Selling wholesale is often a tough job. Prospects are easier to find: anyone who sells woodwork – unless they sell exclusively their own woodwork – is a candidate. They buy their stuff somewhere – why not from you? You'll have to know exactly how much you must get to make the profit you need and a good idea of what the item will sell for locally. Using prices posted in a Paris art show or New York boutique will be of no value in Boise, Idaho. Be realistic. Be prepared to haggle, but hold to your bottom line. The warm glow of having made a sale fades quickly once you realize you made nothing on it. You are in business now; you must DO business with others. Don't rip them off, but don't let them cheat you either.

I get e-mail messages from people like David Thibos, Director of Merchandising at WiseRep.com who claims to want our woodwork to sell on QVC and through major retail stores. We don't mass produce anything so I've never looked into this. If you do make items in quantity, this may be an avenue for you.

Direct Marketing

Remember the Fuller Brush Man? That was direct marketing. This is you selling directly to other people in person: no store, no website, no front men, just you. You can do this by pulling off the road in a wide spot and opening up the back of your truck, or by talking to friends and relatives, maybe inviting them over for a little get together and mentioning that you made "this," do they like it, would they like to have one like it? Hucksterim at it's finest.

It also leads to one of the most effective, as well as cost effective, forms of advertising: word of mouth. These days they call it "viral marketing" because if you tell 5 people and they each tell 5 people, that's 25 people who now know you. If they each tell 5 people that's 125 potential buyers, and it grows like a virus from there. Just make sure that what they're saying about you is GOOD!

When you do make a sale, give the buyer a few of your business cards and explain that you are just getting started and would really appreciate their help in spreading the word. If you have impressed them as a decent human being who does good work, they will help.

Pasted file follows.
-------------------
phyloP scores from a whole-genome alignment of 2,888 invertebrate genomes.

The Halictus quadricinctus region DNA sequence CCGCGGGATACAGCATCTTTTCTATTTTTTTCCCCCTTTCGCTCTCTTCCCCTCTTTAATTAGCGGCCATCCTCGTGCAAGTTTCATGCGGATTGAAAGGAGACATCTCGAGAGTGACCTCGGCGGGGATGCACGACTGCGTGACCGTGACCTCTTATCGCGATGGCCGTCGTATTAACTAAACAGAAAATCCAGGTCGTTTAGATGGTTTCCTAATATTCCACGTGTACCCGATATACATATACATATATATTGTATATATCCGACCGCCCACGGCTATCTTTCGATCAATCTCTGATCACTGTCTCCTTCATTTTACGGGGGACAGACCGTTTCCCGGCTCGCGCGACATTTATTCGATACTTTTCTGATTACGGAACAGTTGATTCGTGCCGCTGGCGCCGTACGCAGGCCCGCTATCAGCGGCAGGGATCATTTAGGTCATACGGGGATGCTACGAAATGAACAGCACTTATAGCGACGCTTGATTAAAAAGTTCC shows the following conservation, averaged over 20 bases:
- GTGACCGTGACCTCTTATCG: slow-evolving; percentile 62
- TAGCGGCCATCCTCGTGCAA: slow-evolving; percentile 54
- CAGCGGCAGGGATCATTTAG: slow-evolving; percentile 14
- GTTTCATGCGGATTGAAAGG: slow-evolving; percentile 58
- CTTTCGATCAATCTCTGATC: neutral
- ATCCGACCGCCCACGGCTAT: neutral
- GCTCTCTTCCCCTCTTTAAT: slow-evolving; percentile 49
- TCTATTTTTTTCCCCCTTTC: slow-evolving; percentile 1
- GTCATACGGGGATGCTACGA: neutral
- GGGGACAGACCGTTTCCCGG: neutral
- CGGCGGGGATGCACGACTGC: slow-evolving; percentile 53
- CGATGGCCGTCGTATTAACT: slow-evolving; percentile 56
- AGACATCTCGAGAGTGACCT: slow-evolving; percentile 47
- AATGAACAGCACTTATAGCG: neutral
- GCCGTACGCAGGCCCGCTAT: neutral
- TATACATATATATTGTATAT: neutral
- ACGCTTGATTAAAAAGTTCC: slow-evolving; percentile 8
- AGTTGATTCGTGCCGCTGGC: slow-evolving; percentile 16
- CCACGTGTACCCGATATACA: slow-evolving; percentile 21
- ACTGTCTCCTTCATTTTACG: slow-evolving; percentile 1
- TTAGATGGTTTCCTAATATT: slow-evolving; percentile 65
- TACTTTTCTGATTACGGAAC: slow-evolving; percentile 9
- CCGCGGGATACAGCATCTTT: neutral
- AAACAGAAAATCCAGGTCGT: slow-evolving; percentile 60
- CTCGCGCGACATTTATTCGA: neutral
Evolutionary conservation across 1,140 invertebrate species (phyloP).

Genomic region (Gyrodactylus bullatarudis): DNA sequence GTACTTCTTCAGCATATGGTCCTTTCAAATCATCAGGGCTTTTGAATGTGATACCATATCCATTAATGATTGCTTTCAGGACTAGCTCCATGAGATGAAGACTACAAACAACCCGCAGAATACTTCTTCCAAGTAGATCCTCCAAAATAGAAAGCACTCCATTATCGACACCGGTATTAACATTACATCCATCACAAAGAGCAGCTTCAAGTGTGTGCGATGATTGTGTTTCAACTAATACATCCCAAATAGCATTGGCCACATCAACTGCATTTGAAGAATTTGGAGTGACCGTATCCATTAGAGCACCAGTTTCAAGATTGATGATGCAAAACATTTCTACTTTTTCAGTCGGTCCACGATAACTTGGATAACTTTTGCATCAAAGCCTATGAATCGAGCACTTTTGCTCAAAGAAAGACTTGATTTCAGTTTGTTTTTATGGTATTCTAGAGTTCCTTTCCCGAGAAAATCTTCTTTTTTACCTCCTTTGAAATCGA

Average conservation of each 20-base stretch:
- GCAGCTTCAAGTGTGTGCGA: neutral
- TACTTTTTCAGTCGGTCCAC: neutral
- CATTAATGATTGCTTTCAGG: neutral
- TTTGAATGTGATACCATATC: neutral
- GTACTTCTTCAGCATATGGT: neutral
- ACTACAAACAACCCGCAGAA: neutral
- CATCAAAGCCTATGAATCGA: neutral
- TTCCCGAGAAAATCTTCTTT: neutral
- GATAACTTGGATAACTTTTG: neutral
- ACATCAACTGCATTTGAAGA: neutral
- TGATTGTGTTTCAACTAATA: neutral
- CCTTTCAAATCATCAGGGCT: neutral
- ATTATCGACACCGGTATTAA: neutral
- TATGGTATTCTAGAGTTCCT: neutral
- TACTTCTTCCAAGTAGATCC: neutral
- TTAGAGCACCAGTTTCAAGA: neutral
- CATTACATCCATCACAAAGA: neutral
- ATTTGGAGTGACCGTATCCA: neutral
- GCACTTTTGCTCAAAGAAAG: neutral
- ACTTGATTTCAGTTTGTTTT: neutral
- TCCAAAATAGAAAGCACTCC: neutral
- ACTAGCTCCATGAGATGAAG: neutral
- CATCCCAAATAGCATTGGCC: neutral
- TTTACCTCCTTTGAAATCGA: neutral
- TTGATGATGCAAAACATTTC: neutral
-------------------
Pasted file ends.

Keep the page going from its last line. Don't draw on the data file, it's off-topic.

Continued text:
Direct Mail / E-mail Marketing

In my opinion this is a waste of time, effort and money for this type of work. Maybe if you're making a compellingly-priced product that will appeal to a broad base of people, mass distribution of postcards or newspaper inserts will get you some customers. Printing and mass mailing a catalog of products is prohibitively expensive for a start-up company. How many mail order catalogs do you receive in the mail each month? How many *new* catalogs do you actually buy from? Not many I'll bet. Producing a catalog to mail to people who ask about your work is one thing. Mailing to everyone in a specific zip code is another.

A former associate of mine (who has moved on to form his own woodworking business) told me that he got good results from printing up flyers hundreds at a time and placing them under windshield wipers of nice cars at mall parking lots or hanging them on doors in upscale neighborhoods. This required a considerable investment of time and effort, but it got him 4 or 5 good contracts, one of which has blossomed into an on-going job for a major company. So mass distribution of printed matter can work out, but even here he was targeting his customers, not blanketing everyone in the city.

You will no doubt receive notices from mass e-mailing services offering to make you instantly rich and famous by broadcasting your promotional material to trillions of Internet users all across the world. The fee may even seem attractive. But these days everyone is using spam filters (which have nothing to do with canned lunch meat) to trash-can just this sort of e-mail before they ever see it so they don't have to deal with it. Again, if someone e-mails you and asks for information, by all means respond. If you have a list of former customers, drop them a note to let them know of a new product, but stay away from sending unsolicited mass e-mail.

Television and Radio Marketing

Rates for local TV and radio advertising seem to be coming down, but are still pretty stiff for us small guys to use very much. However there are some opportunities if you seek them out.